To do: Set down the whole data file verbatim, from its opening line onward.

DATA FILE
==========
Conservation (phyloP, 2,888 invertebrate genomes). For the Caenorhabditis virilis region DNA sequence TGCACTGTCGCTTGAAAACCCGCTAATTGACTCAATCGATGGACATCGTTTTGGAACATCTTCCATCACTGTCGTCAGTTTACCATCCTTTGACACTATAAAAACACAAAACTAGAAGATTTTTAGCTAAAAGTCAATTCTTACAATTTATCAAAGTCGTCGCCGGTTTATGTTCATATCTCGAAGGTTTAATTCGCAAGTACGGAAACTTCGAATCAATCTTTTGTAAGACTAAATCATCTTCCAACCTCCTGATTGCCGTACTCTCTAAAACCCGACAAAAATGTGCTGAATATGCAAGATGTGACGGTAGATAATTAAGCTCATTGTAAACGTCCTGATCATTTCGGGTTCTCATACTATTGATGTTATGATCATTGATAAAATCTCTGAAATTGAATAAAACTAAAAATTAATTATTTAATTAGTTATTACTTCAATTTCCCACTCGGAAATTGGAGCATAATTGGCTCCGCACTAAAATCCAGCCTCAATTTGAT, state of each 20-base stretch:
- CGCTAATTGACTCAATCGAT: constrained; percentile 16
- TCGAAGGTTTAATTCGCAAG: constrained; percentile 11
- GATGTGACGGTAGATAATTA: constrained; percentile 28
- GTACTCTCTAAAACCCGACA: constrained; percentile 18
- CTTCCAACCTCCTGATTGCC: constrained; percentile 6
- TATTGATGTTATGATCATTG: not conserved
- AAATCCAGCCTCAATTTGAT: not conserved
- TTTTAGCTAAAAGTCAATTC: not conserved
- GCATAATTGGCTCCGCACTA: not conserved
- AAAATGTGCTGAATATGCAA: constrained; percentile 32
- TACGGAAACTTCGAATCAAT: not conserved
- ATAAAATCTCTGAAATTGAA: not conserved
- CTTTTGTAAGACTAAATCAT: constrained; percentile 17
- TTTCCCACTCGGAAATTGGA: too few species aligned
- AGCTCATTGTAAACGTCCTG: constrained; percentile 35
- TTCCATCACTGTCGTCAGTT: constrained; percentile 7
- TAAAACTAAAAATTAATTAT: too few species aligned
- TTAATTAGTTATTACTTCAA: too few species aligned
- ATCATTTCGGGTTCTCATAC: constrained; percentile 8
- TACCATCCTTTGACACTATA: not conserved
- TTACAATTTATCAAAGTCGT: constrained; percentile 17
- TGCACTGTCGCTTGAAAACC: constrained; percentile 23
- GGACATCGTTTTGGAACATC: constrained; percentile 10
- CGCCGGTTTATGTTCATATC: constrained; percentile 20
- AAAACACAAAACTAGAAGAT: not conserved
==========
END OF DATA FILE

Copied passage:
Conservation (phyloP, 2,888 invertebrate genomes). For the Caenorhabditis virilis region DNA sequence TGCACTGTCGCTTGAAAACCCGCTAATTGACTCAATCGATGGACATCGTTTTGGAACATCTTCCATCACTGTCGTCAGTTTACCATCCTTTGACACTATAAAAACACAAAACTAGAAGATTTTTAGCTAAAAGTCAATTCTTACAATTTATCAAAGTCGTCGCCGGTTTATGTTCATATCTCGAAGGTTTAATTCGCAAGTACGGAAACTTCGAATCAATCTTTTGTAAGACTAAATCATCTTCCAACCTCCTGATTGCCGTACTCTCTAAAACCCGACAAAAATGTGCTGAATATGCAAGATGTGACGGTAGATAATTAAGCTCATTGTAAACGTCCTGATCATTTCGGGTTCTCATACTATTGATGTTATGATCATTGATAAAATCTCTGAAATTGAATAAAACTAAAAATTAATTATTTAATTAGTTATTACTTCAATTTCCCACTCGGAAATTGGAGCATAATTGGCTCCGCACTAAAATCCAGCCTCAATTTGAT, state of each 20-base stretch:
- CGCTAATTGACTCAATCGAT: constrained; percentile 16
- TCGAAGGTTTAATTCGCAAG: constrained; percentile 11
- GATGTGACGGTAGATAATTA: constrained; percentile 28
- GTACTCTCTAAAACCCGACA: constrained; percentile 18
- CTTCCAACCTCCTGATTGCC: constrained; percentile 6
- TATTGATGTTATGATCATTG: not conserved
- AAATCCAGCCTCAATTTGAT: not conserved
- TTTTAGCTAAAAGTCAATTC: not conserved
- GCATAATTGGCTCCGCACTA: not conserved
- AAAATGTGCTGAATATGCAA: constrained; percentile 32
- TACGGAAACTTCGAATCAAT: not conserved
- ATAAAATCTCTGAAATTGAA: not conserved
- CTTTTGTAAGACTAAATCAT: constrained; percentile 17
- TTTCCCACTCGGAAATTGGA: too few species aligned
- AGCTCATTGTAAACGTCCTG: constrained; percentile 35
- TTCCATCACTGTCGTCAGTT: constrained; percentile 7
- TAAAACTAAAAATTAATTAT: too few species aligned
- TTAATTAGTTATTACTTCAA: too few species aligned
- ATCATTTCGGGTTCTCATAC: constrained; percentile 8
- TACCATCCTTTGACACTATA: not conserved
- TTACAATTTATCAAAGTCGT: constrained; percentile 17
- TGCACTGTCGCTTGAAAACC: constrained; percentile 23
- GGACATCGTTTTGGAACATC: constrained; percentile 10
- CGCCGGTTTATGTTCATATC: constrained; percentile 20
- AAAACACAAAACTAGAAGAT: not conserved